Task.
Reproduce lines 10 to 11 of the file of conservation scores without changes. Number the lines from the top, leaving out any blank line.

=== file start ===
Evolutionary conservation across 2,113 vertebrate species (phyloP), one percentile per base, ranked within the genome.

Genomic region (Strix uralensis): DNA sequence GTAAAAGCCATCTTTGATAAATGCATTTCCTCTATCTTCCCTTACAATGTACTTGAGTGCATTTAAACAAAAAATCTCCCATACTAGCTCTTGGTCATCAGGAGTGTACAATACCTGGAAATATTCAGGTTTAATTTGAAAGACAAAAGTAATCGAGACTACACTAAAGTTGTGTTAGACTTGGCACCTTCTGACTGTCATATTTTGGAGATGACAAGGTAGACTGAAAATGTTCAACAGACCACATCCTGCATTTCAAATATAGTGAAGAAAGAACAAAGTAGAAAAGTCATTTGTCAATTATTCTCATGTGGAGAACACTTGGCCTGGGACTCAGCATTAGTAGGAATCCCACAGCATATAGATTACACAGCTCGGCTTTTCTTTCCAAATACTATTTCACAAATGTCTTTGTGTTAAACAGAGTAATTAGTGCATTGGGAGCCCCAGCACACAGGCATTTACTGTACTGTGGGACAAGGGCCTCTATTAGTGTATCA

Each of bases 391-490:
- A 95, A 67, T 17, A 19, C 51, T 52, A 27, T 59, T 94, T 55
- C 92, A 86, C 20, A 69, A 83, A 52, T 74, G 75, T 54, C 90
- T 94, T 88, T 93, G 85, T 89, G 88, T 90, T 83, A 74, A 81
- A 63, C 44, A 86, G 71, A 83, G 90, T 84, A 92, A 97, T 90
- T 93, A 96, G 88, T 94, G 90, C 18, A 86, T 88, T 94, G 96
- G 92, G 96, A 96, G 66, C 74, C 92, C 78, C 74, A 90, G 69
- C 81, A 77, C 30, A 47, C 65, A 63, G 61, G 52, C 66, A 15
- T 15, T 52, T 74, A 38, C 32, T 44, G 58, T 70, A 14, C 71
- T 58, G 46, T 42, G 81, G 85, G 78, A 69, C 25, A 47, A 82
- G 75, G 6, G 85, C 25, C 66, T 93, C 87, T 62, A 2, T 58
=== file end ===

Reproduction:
- C 81, A 77, C 30, A 47, C 65, A 63, G 61, G 52, C 66, A 15
- T 15, T 52, T 74, A 38, C 32, T 44, G 58, T 70, A 14, C 71